Initially we asked Springer-Verlag why they thought the world needed another book about aesthetic surgery. They pointed to the popularity of the Compre hensive Manual of Surgical Specialties Series, suggesting that completeness required our contribution. We recalled the current masters of aesthetic surgery: Rees, Sheen, among others. Each had produced his own monograph-all of them established classics. What could we add? Furthermore none of us was recognized exclusively for aesthetic surgery achievements. Nevertheless, each of us was committed to the challenge of teaching residents aesthetic surgery during their residency, not afterward as was done in the past. Furthermore, Dick Egdahl, Senior Editor and designer of CMSS, made clear to us the specific orientation of the manuals to residents-in-training. as did Springer-Verlag, well known for their commitment He won our support, to high-quality color illustrations. We appreciate being asked by Dr. Egdahl to contribute to CMSS. We were not even offended by his original plan to embrace all of plastic surgery in one volume. He should have known better! The Manual of Reconstructive Surgery will follow this volume in 2 years. Defining its scope remains an unmet challenge. Limiting the scope of Manual of Aesthetic Surgery has been an easier task. It is a sourcebook for beginning residents, not an encyclopedic reference.The traditional priorities of medical science have always been assigned to the gravely ill, not to the physically deformed. Furthermore, surgeons who had applied their skills to asuperficiala issues such as appearance endured the scorn of theiranbsp;...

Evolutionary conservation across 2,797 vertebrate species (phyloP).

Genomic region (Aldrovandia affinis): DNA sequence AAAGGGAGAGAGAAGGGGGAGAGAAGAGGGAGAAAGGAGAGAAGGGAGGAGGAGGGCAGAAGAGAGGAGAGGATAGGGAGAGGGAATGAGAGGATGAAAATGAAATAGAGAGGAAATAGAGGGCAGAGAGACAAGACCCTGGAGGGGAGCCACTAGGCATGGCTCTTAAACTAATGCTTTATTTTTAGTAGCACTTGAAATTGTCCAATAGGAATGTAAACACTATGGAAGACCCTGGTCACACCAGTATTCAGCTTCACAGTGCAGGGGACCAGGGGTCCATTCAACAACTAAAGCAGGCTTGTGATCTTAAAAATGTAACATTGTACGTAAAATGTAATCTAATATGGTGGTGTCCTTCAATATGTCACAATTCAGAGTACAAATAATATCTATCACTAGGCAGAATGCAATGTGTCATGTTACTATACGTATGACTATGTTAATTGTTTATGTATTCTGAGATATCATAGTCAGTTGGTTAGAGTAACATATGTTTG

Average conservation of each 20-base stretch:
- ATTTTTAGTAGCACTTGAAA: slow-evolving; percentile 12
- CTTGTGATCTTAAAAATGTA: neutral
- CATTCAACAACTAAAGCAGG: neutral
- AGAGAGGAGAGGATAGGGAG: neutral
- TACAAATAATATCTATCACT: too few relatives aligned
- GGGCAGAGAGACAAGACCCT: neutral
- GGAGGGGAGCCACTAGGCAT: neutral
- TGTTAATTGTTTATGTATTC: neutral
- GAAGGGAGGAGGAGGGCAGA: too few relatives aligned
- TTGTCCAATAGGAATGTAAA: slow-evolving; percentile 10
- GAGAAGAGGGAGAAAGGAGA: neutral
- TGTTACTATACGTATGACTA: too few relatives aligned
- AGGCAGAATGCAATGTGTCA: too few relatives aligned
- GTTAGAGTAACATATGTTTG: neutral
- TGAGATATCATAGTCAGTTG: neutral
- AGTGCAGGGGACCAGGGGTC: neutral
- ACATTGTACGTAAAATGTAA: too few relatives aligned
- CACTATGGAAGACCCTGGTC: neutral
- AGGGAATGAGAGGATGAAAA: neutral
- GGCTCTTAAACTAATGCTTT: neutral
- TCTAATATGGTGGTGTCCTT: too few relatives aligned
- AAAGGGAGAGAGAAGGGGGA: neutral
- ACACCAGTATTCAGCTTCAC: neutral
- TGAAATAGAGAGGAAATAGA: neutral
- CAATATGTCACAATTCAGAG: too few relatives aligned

|Title||:||Manual of Aesthetic Surgery|
|Author||:||J.C. Fisher, J. Guerrerosantos, M. Gleason|
|Publisher||:||Springer Science & Business Media - 2012-12-06|